Mo’s tomato plant flowered the same day he was fired and the coffee ran out.

He walked out of his office at the fazenda, climbed into his truck with the tomato plant from his desk and a drawing done years ago by his son – and drove towards Patrocinio, along red dirt roads edged with jacaranda trees.

He gave the truck to the nearest car dealer. His severance letter contained a check for the equivalent of several thousand dollars. With the truck, it was enough to get Mo the orange and cream RV from the corner of the lot. Mo loaded up the tomato plant and kid drawing, and set off, the RV listing slightly to the left.

He parked under a withering cherry, and called his son in New York. “How are things there?”

“Mom says you’ve been let go. She’s freaking out.”

“Let go,” said Mo. He looked at the drawing, all angry stabs and splatters. “That’s exactly right.”

“The third time, Dad,” said his son. “First that screw-up in Missouri, then Norway. How the hell do you get fired by the Norwegians?”

“My chief scientist got fired,” said Mo. “Sticky fingers.”

“Mom even liked Norway. God knows why.”

Mo knew why. Those months of coming home from the lab to find Iris in slingbacks and a cloud of Guerlain, glowing as if she just ran a marathon. “Give everyone my love. And good luck.”

He walked past his usual cafe. People slumped in the yellow plastic chairs on the street, but no arabica was thumping through the grinder. Yesterday’s grounds were the only option.

Mo climbed the stairs to his apartment. His wife stood at their door, her arms folded.

Iris was dark-haired still, with severe eyebrows and a love of jade green – scarves in winter, shoes in summer, eyeshadow all year round. You saw Iris and thought of peacock feathers.

Mo wore crumpled cargo shorts and sandals with squidgy rubber soles, whatever. Iris said he always looked like the worst had happened. Well, today it had.

Indoors, Iris read the severance letter. It was pretty damning. Just about the only crime they didn’t accuse him of was theft.

“The supermercados are already low on food,” said Iris. “Fox News says there’s going to be riots.” Mo sighed. “This was our last chance,” Iris said. “I can’t believe I followed you out here.”

“It will be much worse at home,” he said. “Americans have no idea how to cope with shortages.”

“Oh god, this is worse than St Louis, GMO protestors on our doorstep.”

Mo put the tomato plant on the balcony, and got a lungful of lavender detergent from the laundry.

“And now I can’t even get a cup of coffee. No harvest this year, and last year’s numbers one big lie. You’re the fazenda manager and you never even said!”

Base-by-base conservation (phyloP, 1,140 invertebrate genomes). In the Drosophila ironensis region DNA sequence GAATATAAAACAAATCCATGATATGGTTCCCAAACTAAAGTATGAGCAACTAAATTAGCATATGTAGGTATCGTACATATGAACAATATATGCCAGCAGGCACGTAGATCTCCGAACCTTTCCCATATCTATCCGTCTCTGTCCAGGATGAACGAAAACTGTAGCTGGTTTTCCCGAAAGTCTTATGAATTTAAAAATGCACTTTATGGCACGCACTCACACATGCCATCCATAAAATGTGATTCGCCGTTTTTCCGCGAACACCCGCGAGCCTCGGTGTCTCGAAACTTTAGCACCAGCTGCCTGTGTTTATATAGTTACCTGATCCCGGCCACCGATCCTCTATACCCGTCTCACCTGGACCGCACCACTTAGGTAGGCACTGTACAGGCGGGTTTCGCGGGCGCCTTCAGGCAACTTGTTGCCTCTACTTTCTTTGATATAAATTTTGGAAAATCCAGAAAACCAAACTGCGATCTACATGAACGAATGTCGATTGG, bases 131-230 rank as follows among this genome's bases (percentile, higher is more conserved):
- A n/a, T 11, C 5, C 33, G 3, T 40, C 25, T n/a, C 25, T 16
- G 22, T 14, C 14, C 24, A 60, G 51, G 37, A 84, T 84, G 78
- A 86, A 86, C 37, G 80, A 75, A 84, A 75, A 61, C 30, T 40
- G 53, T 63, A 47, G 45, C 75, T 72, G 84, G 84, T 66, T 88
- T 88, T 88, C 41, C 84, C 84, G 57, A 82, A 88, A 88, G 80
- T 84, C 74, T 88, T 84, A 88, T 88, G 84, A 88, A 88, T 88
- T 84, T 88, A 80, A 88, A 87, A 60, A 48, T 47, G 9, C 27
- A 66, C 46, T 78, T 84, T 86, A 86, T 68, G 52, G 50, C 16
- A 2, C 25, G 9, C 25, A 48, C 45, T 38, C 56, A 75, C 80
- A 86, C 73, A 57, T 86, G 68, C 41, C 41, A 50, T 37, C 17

“People wouldn’t listen,” said Mo. He shrugged. Coffee would only be the first thing to go.

Coffee is a sensitive tree. It likes hillsides and specific combinations of warm air and cool. Coffee is fussy. And the last eight, ten years, Mo had watched it get fussier.

Mo had catalogued the signs. He didn’t go to the media. He was discredited on three continents.

Iris said, ”Are you even listening to me?”

“Hey,” said Mo. He spoke so sharply that Iris stared. And Mo, who could see the end of the world in a dewdrop, stared right back.

Iris glanced away. “You’ve let the coriander run to seed.”

“Yes.” He waited.

“Oh my god,” she said. She came to the balcony and touched the tomato leaves. “You’ve been making seeds.”

“Not just those,” said Mo. He lifted the tomato plant out of its pot. Underneath was a plastic canister, bearing the company’s famous name and a barcode. Inside were tiny gold pips.

Iris grabbed a straggly dwarf bean. Its red flowers wobbled as she tilted it, revealing a second canister beneath its roots. This one held coffee beans. She drew a breath. “For planting?” she said.

“For drinking,” said Mo. “Let’s have a cup. But grind by hand, not the machine. I don’t want the neighbors in here.”

The bean flowers reflected red in Iris’s eyes, like the sun setting on an old idea. Mo the incompetent, Mo the downtrodden, sank below the horizon and away. “It was you,” she said. “Gerry never stole that seed from the preserve in Norway. You did.” She glanced down at her slingback sandals.

“I’ve got a good amount over the years,” he said. “All viable.” He watched her assimilate it: not her lover, but her husband, the culprit. Her husband, framing her lover to take the fall.

“I’ll make that coffee,” she said, and disappeared into the kitchen. After a pause while he heard grinding noises, she came back with a cup of sweet fresh grounds. “Norway.”

“Is about to become the most precious place on Earth. It’s not just coffee that’s failing. But the crisis needed to come into every home before anyone would listen.” He took the cup, inhaled its deep promise. “I’ve got a place,” he said. “Pack a bag.”

“Wait,” said Iris. “You mean you stole for us to grow -?”

“I bought an RV.” said Mo. “Bring that coffee.” He scooped up an armful of plant pots and was heading for the door when a siren blared outside.

“I called the police,” said Iris.

“What? You idiot!”

“I thought you were a thief! And I was angry about Gerry.”

“I am a thief. I stole the best hope we have of saving life itself-” He snatched up the coffee cup.

He backed out onto the balcony with the future in his arms. At the front door, men’s voices yelled, fists hammered. “I forgave you for Gerry,” said Mo. And he jumped.

Iris shrieked and ran to the railing. Mo was down on the pavement, straightening up, wincing but fine. His rubber-soled sandals had saved him.

Iris, trapped in slingbacks, watched him stride away, and then went to answer the door.
This story was published after a contest organised by wordhaus, which unfortunately is no longer in existence. So I’m sharing it here. -Sef